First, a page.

Interviews recorded by London’s Imperial War Museum add the dimension of time and the long echoes of that anguish which Nolan’s film can’t capture.
How have the Indian and Chinese media been covering the Doklam standoff?
In an interview to The Wire, author Scaachi Koul discusses her new book of personal essays, casual racism, date rape, her parents and more.
After defecting to South Korea, Choi Seong-guk found that escaping from the North was only the beginning of his challenges as a refugee.
Rádio Yandê uses technology, digital media and the global reach of the internet to combat stereotypes and misconceptions about Brazil’s native communities.
EPW’s trustees are fully aware of the current attack on free speech and institutions, including the media and universities. It is bewildering, therefore, to see these concerns completely missing in their statement.
In 1879, an Australian expert’s report sent at least 50 British and Indian companies to the Pandalur-Devala region of the Nilgiris and sparked a frenzied gold mining rush that eventually destroyed the local coffee industry.
The silence that Raza must have experienced in his childhood, growing up in Babaria village in Madhya Pradesh, is what suffused his works later on.
In an interview to The Wire, the stand-up comedian discussed her love of comedy, the sorry state of sex education in India and her stance on period leave.
The Todas of Bikkapathimund village in the Nilgiri hills of Tamil Nadu collect honey in the gentlest of ways.
The Trustees of the prestigious magazine should make it clear that they will back the Editor no matter what
Qandeel Baloch’s challenging time in the limelight and her tribulations leading to an unfortunate death paint a damning picture of patriarchy.
From the late 1950s, Vaali had a storied career in Tamil cinema and politics, both of which he helped shape through his lyrics.
This week: The sexist origins of vegetarian Bengali cuisine, bakers in Beirut during the Lebanese civil war and finding a home in tea.
Aranya Johar’s Brown Girl’s Guide to Beauty, a spoken-word poem containing lines like “Forget snow-white/say hello to chocolate brown/I’ll write my own fairy-tale” went viral, reaching 1.5 million viewers in its first day alone.
A vignette from the lives of the reclusive Brokpa herders of West Kameng and Tawang districts of Arunachal Pradesh who migrate in fixed seasonal patterns at high altitudes.
The ability to sample instrumental sounds for later use and to mimic a wide range of instruments using synthesisers was not good news for professional musicians.
Bennington had a history of alcohol and drug abuse, and spoke openly in the past about his struggles to overcome his demons.
The show was to run for a year but was cancelled within two and a half months by the management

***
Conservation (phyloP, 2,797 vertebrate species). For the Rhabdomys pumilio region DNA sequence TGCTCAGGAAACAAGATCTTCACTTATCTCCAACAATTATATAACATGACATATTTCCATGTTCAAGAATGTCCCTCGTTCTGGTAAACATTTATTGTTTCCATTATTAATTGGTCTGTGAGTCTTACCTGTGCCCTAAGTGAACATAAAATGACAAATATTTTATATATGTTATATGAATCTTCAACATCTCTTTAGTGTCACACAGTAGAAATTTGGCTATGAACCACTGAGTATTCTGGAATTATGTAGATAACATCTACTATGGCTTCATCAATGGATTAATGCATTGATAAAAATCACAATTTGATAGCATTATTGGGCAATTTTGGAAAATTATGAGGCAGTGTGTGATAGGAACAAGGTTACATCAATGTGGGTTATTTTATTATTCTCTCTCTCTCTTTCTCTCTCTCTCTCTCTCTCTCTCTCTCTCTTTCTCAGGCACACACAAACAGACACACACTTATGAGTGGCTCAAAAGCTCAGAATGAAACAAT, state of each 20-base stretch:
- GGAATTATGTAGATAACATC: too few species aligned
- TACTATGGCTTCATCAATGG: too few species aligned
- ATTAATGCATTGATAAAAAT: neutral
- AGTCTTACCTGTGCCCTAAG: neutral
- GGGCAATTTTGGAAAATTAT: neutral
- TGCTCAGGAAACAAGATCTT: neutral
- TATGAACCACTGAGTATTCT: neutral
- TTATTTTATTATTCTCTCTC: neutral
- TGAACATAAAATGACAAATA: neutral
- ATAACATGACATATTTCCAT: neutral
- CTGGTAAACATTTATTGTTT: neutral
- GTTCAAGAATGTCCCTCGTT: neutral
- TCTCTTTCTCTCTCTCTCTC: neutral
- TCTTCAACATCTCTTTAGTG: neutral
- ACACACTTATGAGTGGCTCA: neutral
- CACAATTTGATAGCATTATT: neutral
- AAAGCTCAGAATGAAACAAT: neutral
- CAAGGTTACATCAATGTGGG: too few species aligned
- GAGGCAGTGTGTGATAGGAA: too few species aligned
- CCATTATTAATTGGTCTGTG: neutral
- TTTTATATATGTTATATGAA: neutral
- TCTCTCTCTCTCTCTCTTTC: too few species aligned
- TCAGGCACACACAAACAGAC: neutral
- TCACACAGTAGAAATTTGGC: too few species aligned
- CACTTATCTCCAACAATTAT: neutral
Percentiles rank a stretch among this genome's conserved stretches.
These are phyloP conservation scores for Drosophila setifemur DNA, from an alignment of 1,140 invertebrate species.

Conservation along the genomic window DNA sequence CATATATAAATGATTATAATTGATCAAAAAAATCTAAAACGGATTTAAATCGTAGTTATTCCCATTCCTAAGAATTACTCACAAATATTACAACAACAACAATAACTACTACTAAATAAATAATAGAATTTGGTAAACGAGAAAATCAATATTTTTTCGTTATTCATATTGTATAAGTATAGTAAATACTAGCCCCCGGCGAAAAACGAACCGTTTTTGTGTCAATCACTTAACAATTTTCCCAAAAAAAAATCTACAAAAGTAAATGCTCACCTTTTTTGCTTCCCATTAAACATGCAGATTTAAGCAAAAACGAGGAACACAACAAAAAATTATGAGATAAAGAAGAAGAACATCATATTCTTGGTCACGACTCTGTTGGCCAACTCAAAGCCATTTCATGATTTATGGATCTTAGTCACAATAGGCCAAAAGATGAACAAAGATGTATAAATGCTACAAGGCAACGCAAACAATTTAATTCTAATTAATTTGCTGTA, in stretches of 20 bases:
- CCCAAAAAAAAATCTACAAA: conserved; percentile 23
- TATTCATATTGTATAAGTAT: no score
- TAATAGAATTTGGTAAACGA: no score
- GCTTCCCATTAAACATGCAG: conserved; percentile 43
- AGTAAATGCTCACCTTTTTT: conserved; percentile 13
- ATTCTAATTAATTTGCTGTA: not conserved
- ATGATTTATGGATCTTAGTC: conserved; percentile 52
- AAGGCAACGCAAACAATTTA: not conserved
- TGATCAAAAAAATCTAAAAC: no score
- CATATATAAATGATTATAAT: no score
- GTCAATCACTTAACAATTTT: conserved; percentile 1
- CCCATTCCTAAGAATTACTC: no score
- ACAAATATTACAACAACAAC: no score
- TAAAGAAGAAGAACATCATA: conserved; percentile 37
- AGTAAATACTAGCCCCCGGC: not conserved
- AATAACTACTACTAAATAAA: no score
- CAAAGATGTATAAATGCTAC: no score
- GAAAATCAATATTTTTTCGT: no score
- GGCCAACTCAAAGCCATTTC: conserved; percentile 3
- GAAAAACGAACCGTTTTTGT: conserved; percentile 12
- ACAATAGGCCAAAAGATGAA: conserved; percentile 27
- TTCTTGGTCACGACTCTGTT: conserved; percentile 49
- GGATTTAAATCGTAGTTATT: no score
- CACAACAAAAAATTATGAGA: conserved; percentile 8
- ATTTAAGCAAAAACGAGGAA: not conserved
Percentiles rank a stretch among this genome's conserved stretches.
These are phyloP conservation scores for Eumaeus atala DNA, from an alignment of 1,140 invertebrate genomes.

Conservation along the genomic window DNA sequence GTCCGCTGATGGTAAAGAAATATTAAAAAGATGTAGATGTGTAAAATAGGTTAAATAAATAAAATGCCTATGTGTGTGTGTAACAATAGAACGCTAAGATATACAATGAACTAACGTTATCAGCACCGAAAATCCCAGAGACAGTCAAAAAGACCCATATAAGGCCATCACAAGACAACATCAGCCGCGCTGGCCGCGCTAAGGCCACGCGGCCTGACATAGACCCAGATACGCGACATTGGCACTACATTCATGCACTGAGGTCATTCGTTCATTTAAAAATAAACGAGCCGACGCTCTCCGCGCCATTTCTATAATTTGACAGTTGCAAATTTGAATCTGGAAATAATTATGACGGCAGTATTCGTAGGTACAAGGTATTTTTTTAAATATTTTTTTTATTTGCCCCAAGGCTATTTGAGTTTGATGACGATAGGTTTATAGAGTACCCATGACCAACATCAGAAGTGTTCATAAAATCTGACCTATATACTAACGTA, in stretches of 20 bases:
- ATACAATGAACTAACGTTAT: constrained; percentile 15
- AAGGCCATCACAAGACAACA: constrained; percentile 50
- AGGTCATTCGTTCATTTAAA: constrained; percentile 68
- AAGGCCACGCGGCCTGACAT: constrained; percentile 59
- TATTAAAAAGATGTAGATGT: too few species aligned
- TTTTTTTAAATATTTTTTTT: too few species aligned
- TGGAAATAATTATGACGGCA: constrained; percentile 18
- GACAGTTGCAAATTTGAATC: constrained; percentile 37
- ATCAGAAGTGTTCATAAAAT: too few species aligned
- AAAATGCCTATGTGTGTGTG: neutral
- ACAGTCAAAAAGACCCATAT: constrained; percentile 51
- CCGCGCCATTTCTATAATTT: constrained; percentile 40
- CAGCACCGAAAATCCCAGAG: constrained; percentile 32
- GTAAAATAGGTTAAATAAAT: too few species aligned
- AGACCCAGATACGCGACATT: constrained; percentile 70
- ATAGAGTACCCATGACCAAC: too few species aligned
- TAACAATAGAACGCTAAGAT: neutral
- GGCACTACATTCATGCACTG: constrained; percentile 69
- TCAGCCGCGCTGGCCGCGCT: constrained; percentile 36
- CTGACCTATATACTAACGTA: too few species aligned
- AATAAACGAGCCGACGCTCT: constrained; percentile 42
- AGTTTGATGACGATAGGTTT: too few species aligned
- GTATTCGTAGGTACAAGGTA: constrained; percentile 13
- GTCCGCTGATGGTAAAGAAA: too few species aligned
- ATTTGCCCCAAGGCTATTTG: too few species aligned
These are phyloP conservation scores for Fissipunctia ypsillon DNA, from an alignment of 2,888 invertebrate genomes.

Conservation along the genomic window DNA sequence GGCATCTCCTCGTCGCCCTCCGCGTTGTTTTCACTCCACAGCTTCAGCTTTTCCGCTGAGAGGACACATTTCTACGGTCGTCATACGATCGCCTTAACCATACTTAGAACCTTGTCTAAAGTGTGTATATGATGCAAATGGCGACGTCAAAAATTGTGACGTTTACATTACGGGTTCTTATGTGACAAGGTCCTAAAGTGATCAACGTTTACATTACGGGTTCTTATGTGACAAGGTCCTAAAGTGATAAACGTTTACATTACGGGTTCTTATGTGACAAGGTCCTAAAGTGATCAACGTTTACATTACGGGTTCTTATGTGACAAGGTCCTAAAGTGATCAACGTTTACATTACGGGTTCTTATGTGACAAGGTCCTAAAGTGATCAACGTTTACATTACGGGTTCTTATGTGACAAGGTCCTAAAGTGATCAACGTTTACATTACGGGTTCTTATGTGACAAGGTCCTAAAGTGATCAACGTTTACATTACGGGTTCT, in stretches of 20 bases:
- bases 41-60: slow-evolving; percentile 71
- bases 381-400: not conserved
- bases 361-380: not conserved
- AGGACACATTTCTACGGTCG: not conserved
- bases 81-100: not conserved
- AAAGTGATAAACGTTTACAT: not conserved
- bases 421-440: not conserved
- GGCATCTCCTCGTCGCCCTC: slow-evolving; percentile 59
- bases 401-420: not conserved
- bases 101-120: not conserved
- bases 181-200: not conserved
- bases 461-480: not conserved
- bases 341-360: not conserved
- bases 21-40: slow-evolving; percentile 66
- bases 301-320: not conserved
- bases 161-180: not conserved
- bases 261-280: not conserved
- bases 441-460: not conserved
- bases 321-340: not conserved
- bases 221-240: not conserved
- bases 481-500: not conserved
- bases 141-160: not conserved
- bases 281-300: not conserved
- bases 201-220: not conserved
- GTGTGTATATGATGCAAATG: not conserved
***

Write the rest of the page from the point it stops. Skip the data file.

The film benefits from the director’s light touch and solid performances by the actors.
Trustees say he acted unilaterally in replying to Adani legal notice; Guha Thakurta says they are not giving the ‘full picture’.
Defying propaganda art, a few Afrikaans rockers revolted against South African military conscription in the second half of the 20th century and sparked an anti-war protest movement.
In conversation with Denzil Smith about his experience of being a somewhat unusual actor in Bollywood, his takeaways from playing Mohammed Ali Jinnah in the forthcoming film Viceroy’s House and more.
But the minister of state for I&B told parliament the public broadcaster was reviewing the RSS-backed Hindustan Samachar news service.
Even though practices such as “baad” and “baadal” (pertaining to child marriage) are legally prohibited since 2009, it still continues unhindered in Afghanistan today.
Worried about the threat of an expensive lawsuit by one of India’s biggest corporate houses, the trustees running the journal ordered the removal of articles critical of Adani Power Ltd.
Research isn’t just about producing papers but also about letting people visualise and experience the complex story and impact behind it, and art can help.
The creation of emoji can be likened to Newspeak in George Orwell’s 1984 – they are tightly controlled by the few for the many.
How did this versatile piece of fabric get so controversial?
Two of South Africa’s finest musicians, Johnny Mekoa and Ray Phiri, died recently. The permeable terrain between genres their careers negotiated, is being replaced by rigid marketing categories.
Anthropologist Percy Leason thought he was painting the extinction of Victoria’s indigenous aborigines in the 1930s. He was wrong, but his portraits are surprisingly sympathetic.
Despite support from the Bhutan king and others, elderly rural women tagged as ‘poison givers’ have a hard time convincing others not to treat them as outcaste.
The public broadcaster – which runs Doordarshan and AIR – has apparently been asked to give up its PTI and UNI subscriptions and rely instead on Hindustan Samachar.
The Republic of Kiribati is experiencing baki-aba, or ‘land hunger’, as its population grows and atolls shrink.
A look at the ongoing struggle for separate statehood in Kalimpong.
Even when princesses lead, they speak less than their male counterparts, let emotion interfere with their rationality and have to choose between romantic domesticity and success in the public sphere.
A leading Gujarati newspaper carried a fake report claiming that the ‘real hero’ who saved the yatris was actually Harsh Desai, the son of the bus owner.
Edgar Allen Poe famously thought it was ‘such a great misfortune’, to lose the capacity to be alone with oneself, to get caught up in the crowd, to surrender one’s singularity to mind-numbing conformity.
South Sudan won independence from Sudan in 2011 but descended into war in 2013 after President Salva Kiir fired his deputy Riek Machar.
A Syrian artist has created images to show world leaders what they would look like if they weren’t born with the privileges they have.